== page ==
This is a period to re–group and fortify the administrative system and processes. There are already signs of pragmatic problem–solving. For instance, although not yet accepted by the Government, the NHAI is attempting to re–schedule premium payments while maintaining their same net present value, in an effort to relieve the cash crunch of developers. The Government has initiated some steps to reduce bottlenecks in the execution of infrastructure projects. The Cabinet Committee on Investment (CCI), headed by the Prime Minister, has made some headway in fast–tracking key projects. De–linking environment and forest clearances in linear projects, viz. roads, railways and transmission lines, has cleared the way for work to start on non–forest areas once the environment clearance has been granted.
The CCI has also facilitated inter–ministerial dialogue, which has helped clear an NTPC project in Jharkhand that was in a state of limbo for more than ten years because of disputes between the Ministries of Coal and Power. This will inject some liquidity to contractors, equipment suppliers and so on. The CCI has facilitated security clearances in gas and oil blocks and for ports as well. It has also introduced a distinction between expansion and new greenfield projects, making the approval requirements less onerous for projects which have gone through the clearance process earlier, such as for coal mining and widening of national highways. We can hope that such measures will create the necessary traction for more sustained reforms and revitalize investor confidence in the sector and the economy.
In fact, there may be some green shoots emerging. Although uncertainty remains in the aftermath of the cancellation of 122 telecom licenses, this could mark the beginning of a move towards consolidation and revival of the sector once the ambiguity with respect to re–farming of spectrum is resolved. Moreover, with effective tariffs increasing as promotional offers are reduced, the financial health of telecom operators is gradually improving. Another positive development is that corrective measures are being taken by several of the crisis–ridden power distribution companies (discoms), with an upward revision of tariffs. A number of states have taken up the Financial Restructuring Package offered by the Central Government, which entails undertaking reforms by states and discoms. It is notable that, amongst the late starters, Bihar has now made significant strides in power sector reforms. The Bihar State Electricity Board has not only unbundled into functional entities, but the State Government has also initiated private sector participation in the power distribution network, having already awarded the contracts in two of the 12 identified cities.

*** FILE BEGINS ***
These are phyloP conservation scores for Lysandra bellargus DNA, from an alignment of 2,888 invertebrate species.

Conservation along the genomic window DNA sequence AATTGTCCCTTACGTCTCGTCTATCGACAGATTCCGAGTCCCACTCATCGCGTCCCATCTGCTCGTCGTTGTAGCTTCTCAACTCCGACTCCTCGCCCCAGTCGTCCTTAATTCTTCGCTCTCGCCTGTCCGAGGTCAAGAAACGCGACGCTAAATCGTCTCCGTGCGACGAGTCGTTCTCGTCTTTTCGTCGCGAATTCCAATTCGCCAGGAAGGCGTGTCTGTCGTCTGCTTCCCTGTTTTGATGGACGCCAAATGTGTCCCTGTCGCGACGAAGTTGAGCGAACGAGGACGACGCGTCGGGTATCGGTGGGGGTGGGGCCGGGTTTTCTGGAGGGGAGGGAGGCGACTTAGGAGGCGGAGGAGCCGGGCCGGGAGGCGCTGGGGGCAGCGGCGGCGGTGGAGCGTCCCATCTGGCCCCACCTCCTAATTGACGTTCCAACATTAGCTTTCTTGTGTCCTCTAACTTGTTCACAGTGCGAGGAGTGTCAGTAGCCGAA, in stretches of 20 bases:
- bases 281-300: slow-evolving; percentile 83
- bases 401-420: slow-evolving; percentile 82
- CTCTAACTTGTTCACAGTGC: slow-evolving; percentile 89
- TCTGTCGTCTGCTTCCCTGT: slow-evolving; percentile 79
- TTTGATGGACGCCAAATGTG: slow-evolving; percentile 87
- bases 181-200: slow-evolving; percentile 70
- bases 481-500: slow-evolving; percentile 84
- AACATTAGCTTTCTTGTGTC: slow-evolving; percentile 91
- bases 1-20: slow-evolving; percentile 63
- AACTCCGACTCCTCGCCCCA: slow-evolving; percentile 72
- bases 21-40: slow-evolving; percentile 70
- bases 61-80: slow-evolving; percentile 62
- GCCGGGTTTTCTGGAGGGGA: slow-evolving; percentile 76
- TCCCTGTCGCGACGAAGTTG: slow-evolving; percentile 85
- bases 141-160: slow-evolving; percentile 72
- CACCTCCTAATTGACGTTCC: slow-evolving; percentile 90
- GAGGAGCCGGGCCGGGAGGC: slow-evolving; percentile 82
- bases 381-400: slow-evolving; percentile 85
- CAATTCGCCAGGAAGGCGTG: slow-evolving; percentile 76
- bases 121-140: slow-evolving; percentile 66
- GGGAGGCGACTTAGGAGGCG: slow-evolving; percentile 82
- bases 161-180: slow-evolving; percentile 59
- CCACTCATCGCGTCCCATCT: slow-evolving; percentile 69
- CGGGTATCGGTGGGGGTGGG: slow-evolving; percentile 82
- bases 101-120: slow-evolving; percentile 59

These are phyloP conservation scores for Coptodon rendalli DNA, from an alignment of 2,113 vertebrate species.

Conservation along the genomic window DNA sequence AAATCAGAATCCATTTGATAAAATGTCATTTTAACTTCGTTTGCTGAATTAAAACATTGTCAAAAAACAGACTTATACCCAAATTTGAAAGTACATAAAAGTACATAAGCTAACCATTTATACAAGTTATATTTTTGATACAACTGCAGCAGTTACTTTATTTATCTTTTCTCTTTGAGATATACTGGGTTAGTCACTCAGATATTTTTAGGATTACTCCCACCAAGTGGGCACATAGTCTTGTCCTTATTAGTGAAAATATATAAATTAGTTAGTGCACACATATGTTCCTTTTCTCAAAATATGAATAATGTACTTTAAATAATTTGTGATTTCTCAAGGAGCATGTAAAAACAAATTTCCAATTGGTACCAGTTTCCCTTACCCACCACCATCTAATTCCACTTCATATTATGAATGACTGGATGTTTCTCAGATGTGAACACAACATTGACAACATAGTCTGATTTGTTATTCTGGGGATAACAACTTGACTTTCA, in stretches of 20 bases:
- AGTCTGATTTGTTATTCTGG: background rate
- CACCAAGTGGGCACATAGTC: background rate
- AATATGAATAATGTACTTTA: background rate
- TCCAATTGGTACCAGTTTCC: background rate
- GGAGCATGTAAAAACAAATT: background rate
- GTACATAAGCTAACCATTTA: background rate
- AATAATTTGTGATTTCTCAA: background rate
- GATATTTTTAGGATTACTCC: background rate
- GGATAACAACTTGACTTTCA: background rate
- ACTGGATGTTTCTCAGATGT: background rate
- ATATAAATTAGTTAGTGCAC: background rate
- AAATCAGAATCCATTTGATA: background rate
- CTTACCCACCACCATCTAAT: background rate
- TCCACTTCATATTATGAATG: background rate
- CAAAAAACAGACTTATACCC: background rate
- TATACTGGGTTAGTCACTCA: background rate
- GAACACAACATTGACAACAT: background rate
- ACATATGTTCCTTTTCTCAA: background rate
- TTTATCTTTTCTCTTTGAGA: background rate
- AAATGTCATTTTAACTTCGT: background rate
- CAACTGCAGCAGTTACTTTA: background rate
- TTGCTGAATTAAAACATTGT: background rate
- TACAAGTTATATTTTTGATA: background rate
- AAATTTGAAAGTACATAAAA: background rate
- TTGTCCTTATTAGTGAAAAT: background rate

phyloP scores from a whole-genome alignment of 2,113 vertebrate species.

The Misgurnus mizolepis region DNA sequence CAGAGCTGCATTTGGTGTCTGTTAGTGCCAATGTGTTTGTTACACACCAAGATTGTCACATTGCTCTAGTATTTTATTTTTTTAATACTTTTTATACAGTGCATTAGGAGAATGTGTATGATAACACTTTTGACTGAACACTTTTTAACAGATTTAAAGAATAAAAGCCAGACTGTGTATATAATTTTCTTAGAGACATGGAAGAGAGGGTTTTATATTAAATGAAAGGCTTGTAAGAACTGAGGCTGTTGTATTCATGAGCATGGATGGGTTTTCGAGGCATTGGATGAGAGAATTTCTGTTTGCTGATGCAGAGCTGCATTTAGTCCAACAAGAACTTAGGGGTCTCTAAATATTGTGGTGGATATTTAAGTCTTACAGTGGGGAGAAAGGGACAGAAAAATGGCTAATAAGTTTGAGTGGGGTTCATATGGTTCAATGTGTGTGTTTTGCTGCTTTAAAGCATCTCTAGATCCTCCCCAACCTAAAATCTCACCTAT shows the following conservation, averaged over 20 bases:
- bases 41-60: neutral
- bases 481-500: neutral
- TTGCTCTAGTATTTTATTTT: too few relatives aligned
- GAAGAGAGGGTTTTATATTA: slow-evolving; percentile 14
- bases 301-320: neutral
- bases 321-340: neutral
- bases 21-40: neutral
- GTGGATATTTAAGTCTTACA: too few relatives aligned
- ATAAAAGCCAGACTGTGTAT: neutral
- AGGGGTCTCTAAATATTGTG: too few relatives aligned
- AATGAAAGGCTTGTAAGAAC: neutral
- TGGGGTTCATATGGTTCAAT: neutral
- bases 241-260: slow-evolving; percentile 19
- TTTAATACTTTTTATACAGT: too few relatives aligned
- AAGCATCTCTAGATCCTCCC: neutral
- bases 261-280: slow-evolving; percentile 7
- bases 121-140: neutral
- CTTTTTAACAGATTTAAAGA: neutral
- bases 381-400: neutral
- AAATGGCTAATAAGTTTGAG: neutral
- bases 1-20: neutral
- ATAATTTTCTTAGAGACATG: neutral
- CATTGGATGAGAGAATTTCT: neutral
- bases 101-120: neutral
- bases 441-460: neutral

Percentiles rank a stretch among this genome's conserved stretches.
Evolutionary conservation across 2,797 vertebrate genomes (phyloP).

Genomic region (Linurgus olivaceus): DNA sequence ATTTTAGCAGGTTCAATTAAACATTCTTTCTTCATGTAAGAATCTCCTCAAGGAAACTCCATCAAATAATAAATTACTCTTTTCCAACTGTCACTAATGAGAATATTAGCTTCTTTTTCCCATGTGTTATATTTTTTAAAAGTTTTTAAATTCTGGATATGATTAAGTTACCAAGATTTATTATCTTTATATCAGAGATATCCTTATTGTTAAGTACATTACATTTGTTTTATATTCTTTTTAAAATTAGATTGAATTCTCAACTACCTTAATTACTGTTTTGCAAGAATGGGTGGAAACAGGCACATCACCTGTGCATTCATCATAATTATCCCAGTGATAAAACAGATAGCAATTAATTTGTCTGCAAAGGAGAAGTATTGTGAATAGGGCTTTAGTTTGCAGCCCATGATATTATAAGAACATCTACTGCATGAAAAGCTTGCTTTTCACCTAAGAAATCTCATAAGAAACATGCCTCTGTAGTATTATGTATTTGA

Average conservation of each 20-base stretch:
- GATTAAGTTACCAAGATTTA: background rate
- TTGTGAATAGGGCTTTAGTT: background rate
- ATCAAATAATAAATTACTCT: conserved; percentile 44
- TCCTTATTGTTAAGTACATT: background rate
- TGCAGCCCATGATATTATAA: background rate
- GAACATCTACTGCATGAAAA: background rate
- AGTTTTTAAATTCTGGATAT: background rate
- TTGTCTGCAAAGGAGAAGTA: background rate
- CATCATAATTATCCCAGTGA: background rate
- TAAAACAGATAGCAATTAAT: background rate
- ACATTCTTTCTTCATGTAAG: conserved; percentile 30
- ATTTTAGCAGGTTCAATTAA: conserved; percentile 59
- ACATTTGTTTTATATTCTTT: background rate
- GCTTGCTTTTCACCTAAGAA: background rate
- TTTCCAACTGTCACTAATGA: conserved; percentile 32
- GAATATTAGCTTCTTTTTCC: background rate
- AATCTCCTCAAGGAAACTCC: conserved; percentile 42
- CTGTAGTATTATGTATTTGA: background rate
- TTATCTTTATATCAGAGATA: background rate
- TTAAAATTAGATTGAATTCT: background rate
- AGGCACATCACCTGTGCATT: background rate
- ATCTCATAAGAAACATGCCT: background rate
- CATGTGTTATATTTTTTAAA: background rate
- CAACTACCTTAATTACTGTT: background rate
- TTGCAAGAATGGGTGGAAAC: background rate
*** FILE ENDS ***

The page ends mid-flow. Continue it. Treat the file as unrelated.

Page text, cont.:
Notwithstanding the regulatory uncertainties, policy issues, execution challenges and eroding confidence amongst the business community, your company remained focused on risk management and responded well to the emerging challenges and opportunities with the right combination of caution and agility. You will be happy to note that even in this milieu of a slowing investment cycle, IDFC emerged as the second highest private issuer of domestic debt. IDFC has been ranked 3rd globally in PPP deals and 4th in Asia in overall project finance loans. For the previous Annual Report, IDFC received the silver shield for excellence in financial reporting from ICAI. In addition, IDFC has become the first Indian Financial Institution to adopt the Equator Principles, a framework for managing environmental and social risk in project finance. Our contribution to nation building continues with advisory and advocacy, working towards improving the investment environment. This year, we have also engaged with the Ministry of Rural Development to prepare a comprehensive report, assessing rural development and infrastructure. The flagship India Infrastructure Report for the first time focused on social infrastructure in the 11th edition by covering education, while the forthcoming edition will focus on the health sector.
Yet, all this uncertainty and volatility has raised strategy–related issues for your Company. It will take some time for the complex issues facing the infrastructure sector to be addressed and for the confidence of private developers and investors to be restored. Until then, growth could be a challenge for your Company. In order to mitigate risk and secure a more stable growth path, diversification of our asset base and liability profile has become a strategic priority. We will pursue new avenues for lending and financing and actively explore entry into banking. The goal is to help us service our existing clients better through a wider array of products, as well as to expand the footprint of our activities beyond the infrastructure sector. The Board had given in–principle approval for your Company to apply for a banking licence and accordingly, we have submitted our application to RBI.
In light of macroeconomic constraints and unfinished reforms, we need to look to the future with cautious optimism in realising India's huge potential. I can assure you of IDFC's continued strong and unwavering commitment to enhancing shareholder value while staying firmly focused on sustainable and inclusive development.
RAJIV B. LALL
July 1, 2013